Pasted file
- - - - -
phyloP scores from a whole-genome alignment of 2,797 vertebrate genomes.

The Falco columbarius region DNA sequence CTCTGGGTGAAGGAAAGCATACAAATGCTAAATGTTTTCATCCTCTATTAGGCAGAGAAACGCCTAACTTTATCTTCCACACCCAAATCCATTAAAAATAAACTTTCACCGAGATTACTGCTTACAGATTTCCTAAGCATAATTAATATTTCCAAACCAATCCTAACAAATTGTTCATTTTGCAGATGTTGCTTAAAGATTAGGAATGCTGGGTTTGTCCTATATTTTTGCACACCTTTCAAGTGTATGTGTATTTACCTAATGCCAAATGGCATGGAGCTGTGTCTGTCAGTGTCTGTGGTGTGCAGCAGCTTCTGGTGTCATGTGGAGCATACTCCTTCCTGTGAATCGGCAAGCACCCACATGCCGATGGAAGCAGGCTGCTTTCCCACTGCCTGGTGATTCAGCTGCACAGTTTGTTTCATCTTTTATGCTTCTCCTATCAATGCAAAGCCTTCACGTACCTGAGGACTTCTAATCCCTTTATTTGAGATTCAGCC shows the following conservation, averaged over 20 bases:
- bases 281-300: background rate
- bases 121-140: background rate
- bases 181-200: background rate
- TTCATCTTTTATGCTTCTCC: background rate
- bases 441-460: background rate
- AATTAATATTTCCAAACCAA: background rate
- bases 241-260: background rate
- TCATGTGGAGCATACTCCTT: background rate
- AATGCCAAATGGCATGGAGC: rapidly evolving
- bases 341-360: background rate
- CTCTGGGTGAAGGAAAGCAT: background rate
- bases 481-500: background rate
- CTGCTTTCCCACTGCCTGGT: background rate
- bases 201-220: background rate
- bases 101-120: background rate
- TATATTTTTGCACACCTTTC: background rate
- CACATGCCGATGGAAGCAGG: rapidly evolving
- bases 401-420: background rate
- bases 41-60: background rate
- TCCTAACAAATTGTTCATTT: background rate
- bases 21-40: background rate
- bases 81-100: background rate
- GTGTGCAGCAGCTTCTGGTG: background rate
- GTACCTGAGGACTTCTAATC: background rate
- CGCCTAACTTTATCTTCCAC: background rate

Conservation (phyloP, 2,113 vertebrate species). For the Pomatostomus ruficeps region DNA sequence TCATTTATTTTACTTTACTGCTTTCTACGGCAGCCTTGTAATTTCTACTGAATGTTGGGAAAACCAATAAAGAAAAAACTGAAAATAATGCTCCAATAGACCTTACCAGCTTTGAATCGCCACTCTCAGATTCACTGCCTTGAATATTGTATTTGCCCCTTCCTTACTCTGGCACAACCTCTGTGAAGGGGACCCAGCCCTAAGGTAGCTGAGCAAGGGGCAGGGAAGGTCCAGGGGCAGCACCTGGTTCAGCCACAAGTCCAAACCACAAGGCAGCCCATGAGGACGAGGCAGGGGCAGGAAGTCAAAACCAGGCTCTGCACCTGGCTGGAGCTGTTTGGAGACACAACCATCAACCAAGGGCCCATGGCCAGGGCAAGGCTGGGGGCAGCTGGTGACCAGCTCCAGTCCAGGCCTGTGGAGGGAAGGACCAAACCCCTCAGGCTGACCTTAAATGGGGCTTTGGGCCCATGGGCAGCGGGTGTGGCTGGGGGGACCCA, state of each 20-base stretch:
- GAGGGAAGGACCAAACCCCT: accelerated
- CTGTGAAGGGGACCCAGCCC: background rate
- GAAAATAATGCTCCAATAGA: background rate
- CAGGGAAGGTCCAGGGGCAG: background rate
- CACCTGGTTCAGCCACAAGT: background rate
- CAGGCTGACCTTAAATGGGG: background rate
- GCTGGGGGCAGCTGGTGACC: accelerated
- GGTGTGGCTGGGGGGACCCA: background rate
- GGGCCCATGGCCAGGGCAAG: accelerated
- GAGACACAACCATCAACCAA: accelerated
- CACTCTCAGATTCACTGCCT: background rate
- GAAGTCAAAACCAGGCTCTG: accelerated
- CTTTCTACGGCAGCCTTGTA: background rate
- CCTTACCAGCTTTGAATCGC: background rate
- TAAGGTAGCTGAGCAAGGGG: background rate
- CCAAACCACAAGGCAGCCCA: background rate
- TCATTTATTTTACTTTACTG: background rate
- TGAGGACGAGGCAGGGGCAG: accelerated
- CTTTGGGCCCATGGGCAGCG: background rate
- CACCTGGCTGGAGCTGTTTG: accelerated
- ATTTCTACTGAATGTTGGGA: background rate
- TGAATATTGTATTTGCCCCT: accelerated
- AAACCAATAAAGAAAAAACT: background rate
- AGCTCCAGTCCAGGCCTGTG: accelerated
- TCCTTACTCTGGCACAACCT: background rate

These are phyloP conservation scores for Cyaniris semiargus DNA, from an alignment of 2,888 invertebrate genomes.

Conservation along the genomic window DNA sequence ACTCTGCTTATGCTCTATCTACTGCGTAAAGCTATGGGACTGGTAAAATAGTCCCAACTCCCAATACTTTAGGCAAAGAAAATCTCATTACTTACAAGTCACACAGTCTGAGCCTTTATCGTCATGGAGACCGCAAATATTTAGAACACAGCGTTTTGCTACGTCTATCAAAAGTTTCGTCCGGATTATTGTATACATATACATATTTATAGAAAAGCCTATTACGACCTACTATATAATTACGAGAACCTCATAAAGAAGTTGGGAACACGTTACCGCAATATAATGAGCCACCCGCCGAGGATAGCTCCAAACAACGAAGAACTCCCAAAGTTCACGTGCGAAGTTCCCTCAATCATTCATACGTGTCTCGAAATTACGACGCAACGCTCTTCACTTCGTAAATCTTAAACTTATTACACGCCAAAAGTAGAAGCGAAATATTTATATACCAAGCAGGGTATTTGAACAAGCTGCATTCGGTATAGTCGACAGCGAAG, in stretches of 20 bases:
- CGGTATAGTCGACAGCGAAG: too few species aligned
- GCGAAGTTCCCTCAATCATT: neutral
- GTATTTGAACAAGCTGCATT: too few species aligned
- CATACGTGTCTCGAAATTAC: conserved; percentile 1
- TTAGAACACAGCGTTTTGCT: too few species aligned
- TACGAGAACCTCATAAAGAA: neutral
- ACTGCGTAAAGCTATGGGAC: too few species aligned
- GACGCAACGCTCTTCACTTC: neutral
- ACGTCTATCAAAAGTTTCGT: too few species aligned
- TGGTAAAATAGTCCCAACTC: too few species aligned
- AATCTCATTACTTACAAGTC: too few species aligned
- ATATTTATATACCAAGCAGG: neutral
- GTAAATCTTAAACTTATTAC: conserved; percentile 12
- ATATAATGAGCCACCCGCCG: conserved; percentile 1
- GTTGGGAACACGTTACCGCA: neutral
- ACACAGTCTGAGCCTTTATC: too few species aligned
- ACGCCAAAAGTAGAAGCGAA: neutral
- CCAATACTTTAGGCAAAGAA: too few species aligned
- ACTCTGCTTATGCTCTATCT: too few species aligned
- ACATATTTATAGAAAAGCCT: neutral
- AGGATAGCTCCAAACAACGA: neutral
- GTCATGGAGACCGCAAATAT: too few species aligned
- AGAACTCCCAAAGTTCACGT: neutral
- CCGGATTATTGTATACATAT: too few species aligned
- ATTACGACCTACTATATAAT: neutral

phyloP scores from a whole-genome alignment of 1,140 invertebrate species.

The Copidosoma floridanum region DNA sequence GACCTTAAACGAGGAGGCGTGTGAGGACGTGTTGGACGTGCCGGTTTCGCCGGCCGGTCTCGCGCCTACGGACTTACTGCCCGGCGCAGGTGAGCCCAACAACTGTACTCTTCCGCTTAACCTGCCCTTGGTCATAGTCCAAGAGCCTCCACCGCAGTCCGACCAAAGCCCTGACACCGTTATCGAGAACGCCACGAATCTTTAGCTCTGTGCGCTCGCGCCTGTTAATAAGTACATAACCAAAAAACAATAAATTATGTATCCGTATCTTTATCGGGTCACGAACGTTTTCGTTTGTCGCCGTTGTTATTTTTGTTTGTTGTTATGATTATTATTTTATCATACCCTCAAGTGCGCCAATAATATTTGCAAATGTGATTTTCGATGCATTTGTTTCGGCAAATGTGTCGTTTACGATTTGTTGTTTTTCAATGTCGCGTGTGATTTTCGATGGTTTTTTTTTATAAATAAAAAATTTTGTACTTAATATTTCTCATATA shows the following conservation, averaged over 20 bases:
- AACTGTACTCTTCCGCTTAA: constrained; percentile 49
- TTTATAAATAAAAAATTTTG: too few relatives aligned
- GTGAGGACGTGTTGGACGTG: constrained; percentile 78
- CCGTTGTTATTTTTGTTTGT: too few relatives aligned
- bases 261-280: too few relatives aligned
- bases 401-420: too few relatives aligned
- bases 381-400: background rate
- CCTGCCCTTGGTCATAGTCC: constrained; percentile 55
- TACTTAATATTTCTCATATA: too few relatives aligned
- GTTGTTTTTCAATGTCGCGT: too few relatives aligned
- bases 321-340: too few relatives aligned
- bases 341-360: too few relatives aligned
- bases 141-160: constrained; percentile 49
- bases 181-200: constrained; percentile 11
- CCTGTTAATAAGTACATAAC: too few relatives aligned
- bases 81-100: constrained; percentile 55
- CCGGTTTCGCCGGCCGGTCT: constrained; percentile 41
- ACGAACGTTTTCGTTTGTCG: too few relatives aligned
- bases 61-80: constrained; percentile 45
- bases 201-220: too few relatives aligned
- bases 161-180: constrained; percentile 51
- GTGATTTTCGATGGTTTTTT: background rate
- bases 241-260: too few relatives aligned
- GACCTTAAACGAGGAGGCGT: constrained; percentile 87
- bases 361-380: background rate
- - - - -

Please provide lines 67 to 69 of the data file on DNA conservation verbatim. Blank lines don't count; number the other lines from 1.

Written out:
- ATATTTATATACCAAGCAGG: neutral
- GTAAATCTTAAACTTATTAC: conserved; percentile 12
- ATATAATGAGCCACCCGCCG: conserved; percentile 1